This Week
  • The Market at I-Square is a milestone for the $18 million project in Irondequoit.

  • Leonard Brock grew up very poor and tries to help others in need.

  • Pharos Systems International has grown to become a multinational enterprise.

  • For employees today, paid leave is one of the most important benefits.

  • New Simon School dean Andrew Ainslie has a plan to raise its national stature.

  • The RBJ 75 supplement presents a list of the 75 largest private-sector employers.

A deal that works

Rochester Business Journal
July 5, 2013

This is the way things should work: With a cloud of uncertainty caused by Eastman Kodak Co.'s bankruptcy hanging over the nearly three dozen companies now located at Eastman Business Park, state and local officials worked with Kodak to forge a solution.
 
The result was the agreement announced two weeks ago that addresses environmental and operational concerns at the 1,200-acre complex. The deal creates a framework for resolving a range of issues that could jeopardize the 6,000 jobs now at the business park-not to mention those that might locate there in the future.
 
The agreement, which requires bankruptcy court approval, has a trio of key provisions. First, it establishes a $49 million environmental trust fund managed by the state Department of Environmental Conservation and funded entirely by Kodak. The trust fund gives Kodak, along with current and prospective EBP property owners protection from liabilities due to past pollution, while providing for ongoing remediation.
 
Another provision authorizes Recycled Energy Development to assume ownership and operating responsibilities for all utilities at the business park. The Illinois-based firm intends to continue supplying electricity, steam, water, refrigeration, compressed air, and nitrogen and treating wastewater for the business park's property owners and tenants.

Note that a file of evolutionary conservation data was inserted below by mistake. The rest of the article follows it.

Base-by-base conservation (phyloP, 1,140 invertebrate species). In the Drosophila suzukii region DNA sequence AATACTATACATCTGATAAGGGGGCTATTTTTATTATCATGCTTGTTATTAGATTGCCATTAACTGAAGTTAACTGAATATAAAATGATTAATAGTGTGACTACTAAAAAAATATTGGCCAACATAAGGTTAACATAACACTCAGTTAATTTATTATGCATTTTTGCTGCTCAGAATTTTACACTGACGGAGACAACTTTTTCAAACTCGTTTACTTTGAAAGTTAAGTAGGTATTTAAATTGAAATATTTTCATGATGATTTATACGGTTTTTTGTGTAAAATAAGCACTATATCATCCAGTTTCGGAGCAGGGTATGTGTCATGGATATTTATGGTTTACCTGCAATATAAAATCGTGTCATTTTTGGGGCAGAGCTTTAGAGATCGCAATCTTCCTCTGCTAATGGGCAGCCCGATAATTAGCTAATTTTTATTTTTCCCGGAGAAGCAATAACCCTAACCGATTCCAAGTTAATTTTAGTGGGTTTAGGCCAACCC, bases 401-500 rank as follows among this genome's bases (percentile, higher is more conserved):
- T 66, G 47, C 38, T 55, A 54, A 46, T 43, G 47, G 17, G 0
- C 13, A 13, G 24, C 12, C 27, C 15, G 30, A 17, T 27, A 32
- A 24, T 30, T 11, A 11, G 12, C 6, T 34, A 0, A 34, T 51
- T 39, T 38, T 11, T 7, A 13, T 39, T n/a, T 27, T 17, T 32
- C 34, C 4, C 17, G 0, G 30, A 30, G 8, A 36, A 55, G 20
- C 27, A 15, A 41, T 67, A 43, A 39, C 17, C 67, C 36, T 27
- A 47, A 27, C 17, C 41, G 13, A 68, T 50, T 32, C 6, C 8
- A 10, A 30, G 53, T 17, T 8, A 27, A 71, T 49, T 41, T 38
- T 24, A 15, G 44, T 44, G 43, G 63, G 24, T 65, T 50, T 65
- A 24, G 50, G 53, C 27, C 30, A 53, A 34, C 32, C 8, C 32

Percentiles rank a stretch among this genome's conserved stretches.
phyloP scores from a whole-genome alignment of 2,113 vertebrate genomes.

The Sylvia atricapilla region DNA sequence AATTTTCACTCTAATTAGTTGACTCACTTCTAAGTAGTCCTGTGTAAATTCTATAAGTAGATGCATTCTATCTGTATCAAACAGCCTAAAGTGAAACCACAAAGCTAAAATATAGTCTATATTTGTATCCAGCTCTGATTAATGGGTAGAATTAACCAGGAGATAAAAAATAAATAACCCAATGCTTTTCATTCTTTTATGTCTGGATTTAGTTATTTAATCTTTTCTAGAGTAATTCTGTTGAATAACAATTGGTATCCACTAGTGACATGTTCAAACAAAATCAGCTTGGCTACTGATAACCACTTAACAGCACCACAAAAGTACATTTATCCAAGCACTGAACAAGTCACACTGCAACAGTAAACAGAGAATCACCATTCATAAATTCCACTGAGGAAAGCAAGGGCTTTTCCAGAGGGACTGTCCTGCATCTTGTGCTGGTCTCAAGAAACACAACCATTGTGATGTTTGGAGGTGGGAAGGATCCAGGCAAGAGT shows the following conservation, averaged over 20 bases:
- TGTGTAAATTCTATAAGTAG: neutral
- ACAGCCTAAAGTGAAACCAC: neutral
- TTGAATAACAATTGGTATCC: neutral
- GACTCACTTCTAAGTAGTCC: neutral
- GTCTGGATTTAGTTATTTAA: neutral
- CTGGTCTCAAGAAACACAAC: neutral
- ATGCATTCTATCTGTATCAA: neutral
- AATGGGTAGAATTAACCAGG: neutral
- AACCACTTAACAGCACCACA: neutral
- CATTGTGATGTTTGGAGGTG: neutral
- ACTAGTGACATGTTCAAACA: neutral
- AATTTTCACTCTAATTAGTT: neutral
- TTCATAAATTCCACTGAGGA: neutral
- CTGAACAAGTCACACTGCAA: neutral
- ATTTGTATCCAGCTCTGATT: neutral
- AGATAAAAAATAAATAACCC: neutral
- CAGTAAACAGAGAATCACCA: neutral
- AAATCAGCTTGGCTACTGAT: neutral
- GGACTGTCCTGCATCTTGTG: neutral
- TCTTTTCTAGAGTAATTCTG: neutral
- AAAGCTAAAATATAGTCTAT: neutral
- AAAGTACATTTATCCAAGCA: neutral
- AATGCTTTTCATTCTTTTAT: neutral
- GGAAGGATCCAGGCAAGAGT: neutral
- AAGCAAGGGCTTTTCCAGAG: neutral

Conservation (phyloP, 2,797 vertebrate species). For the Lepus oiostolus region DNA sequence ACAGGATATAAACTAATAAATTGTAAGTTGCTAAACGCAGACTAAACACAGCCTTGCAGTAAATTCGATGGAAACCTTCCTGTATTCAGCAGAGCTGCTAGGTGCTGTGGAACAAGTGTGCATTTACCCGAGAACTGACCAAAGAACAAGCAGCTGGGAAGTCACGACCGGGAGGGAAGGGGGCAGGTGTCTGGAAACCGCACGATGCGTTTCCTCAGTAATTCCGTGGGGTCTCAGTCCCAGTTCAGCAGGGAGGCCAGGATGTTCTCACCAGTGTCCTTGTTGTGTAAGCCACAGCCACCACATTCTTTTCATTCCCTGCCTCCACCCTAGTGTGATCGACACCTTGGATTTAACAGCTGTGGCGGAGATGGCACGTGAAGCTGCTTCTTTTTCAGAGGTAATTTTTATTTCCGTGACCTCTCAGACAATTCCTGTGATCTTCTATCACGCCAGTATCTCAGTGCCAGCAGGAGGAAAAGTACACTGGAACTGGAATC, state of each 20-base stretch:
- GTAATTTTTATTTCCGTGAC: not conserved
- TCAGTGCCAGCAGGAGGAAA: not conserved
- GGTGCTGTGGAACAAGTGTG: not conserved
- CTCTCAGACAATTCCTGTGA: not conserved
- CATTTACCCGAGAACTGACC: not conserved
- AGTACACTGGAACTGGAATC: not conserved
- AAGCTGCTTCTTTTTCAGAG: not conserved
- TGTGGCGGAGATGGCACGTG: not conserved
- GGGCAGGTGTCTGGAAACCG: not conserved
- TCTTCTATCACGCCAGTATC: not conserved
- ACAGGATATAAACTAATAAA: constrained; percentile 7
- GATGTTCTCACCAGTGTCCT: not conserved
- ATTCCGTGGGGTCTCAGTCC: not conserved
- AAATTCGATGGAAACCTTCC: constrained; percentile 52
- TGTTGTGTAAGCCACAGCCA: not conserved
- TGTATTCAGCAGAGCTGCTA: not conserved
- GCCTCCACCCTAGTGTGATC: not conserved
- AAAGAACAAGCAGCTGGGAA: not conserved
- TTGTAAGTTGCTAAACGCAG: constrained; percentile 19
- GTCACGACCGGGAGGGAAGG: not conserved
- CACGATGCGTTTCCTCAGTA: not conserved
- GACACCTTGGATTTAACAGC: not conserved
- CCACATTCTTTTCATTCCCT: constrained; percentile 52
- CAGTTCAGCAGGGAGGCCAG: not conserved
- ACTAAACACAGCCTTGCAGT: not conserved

The third key element of the agreement calls for Kodak to maintain important operations at the business park. These include a range of advanced manufacturing operations as well as the Kodak Technical Center, the company's top advanced-technology research and development facility.
 
Together, these provisions address a clear, significant local concern-indeed, securing Eastman Business Park's future ranks as the Finger Lakes Regional Economic Development Council's top priority.
 
The agreement stands in contrast to Gov. Andrew Cuomo's much-ballyhooed Start-Up NY legislation, which even with its 11th-hour name change and minor revisions remains an attempt to spur economic development by playing favorites. It is driven less by need than by theory-one hatched in Albany, not the marketplace.

The EBP agreement might not have a catchy name, but with common sense on its side, it hardly needs one. 

7/5/13 (c) 2013 Rochester Business Journal. To obtain permission to reprint this article, call 585-546-8303 or email service@rbj.net.


What You're Saying 

There are no comments yet. Be the first to add yours!

Post Your Own Comment

 
Username:
Password:

Not registered? Sign up now!
 

To Do   Text Size
Post CommentPost A Comment eMail Size1
View CommentsView All Comments PrintPrint Size2
ReprintsReprints Size3
  • E-mailed
  • Commented
  • Viewed
RBJ   Google